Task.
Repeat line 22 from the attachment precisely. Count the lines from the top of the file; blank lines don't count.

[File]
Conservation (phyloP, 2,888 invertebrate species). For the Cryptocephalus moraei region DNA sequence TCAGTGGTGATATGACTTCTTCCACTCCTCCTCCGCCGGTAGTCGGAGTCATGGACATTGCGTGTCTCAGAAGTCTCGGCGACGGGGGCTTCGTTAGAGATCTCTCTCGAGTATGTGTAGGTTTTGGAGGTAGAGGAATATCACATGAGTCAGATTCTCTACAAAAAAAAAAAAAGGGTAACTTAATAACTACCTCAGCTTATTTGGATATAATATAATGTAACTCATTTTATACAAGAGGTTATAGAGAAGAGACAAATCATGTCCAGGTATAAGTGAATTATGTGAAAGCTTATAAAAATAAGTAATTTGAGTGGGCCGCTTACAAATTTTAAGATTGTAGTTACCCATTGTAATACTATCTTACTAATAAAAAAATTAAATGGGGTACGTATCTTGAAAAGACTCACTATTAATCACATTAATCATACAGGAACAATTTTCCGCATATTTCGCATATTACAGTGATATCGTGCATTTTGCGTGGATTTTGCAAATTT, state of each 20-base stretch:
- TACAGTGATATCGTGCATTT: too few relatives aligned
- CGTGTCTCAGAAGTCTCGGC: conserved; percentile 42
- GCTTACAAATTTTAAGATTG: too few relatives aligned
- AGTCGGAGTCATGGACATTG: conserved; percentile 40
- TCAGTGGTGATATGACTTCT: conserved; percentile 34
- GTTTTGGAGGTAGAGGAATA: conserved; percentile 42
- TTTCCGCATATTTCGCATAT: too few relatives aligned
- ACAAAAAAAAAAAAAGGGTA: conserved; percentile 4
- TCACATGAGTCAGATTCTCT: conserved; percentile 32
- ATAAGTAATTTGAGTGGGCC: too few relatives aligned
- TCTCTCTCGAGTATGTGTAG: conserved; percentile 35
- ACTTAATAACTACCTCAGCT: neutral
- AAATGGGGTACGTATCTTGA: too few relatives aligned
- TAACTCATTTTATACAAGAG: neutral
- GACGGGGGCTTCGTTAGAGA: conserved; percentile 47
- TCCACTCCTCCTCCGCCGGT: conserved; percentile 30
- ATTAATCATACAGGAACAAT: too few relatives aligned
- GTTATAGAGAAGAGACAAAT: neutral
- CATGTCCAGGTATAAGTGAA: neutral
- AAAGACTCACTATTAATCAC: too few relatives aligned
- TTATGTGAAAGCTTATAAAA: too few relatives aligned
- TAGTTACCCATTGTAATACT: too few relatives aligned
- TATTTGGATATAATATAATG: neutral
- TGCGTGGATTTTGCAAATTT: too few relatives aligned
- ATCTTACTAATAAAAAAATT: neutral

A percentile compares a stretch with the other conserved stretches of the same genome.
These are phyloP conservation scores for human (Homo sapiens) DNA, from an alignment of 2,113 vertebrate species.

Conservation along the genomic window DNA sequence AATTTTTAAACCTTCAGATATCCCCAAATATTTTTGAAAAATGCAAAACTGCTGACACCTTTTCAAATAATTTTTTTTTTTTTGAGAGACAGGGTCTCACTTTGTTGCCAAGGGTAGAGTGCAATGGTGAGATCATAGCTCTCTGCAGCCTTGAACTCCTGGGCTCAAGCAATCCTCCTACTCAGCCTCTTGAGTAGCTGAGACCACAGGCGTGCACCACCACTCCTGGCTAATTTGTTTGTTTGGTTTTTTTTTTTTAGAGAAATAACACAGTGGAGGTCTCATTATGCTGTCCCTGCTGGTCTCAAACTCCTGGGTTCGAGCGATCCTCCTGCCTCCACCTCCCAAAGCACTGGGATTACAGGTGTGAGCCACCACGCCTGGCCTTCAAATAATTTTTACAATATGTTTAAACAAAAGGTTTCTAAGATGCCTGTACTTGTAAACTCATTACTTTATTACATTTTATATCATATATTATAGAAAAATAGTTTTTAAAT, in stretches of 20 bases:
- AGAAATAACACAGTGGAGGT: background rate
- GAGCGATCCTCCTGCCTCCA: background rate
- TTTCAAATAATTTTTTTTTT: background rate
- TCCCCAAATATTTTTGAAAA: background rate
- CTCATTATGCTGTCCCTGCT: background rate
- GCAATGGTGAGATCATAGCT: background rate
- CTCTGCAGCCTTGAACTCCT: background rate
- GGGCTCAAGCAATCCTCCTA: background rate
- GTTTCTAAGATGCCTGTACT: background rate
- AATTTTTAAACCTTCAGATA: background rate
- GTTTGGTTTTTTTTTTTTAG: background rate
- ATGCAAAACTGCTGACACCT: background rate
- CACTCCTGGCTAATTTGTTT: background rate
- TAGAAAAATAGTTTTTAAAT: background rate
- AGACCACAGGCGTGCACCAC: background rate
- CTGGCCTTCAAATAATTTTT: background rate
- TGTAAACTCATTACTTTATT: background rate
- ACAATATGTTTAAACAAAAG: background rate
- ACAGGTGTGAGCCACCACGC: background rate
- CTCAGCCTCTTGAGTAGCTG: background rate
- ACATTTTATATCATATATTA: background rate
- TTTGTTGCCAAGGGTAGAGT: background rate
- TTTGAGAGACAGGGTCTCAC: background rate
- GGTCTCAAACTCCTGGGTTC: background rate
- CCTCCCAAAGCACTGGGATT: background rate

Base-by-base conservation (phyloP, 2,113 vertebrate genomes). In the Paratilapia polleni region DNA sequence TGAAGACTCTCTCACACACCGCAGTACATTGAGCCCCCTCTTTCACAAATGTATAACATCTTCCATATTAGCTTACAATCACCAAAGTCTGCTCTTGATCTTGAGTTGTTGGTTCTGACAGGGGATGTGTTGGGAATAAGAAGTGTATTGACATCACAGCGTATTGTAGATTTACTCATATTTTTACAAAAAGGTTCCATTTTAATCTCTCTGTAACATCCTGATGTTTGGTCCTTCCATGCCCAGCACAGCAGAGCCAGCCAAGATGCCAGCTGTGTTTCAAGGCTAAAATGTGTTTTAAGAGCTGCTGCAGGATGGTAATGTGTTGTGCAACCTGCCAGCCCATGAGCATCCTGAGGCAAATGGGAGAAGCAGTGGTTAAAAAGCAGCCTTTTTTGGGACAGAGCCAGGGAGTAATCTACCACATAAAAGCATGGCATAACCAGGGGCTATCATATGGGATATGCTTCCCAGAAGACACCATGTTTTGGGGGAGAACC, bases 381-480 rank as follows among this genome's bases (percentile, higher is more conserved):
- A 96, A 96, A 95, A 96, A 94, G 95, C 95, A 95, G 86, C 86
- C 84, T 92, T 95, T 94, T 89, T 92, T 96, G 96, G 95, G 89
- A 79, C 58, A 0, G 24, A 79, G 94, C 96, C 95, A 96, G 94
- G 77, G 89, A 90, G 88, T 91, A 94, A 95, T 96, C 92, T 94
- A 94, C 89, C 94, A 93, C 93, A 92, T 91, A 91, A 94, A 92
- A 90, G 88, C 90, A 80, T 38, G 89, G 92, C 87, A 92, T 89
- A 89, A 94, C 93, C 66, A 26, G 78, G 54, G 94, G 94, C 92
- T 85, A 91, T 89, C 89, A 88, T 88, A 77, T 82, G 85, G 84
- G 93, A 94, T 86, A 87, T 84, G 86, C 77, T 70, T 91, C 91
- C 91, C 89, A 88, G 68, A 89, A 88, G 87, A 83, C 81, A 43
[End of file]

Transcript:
- TTATGTGAAAGCTTATAAAA: too few relatives aligned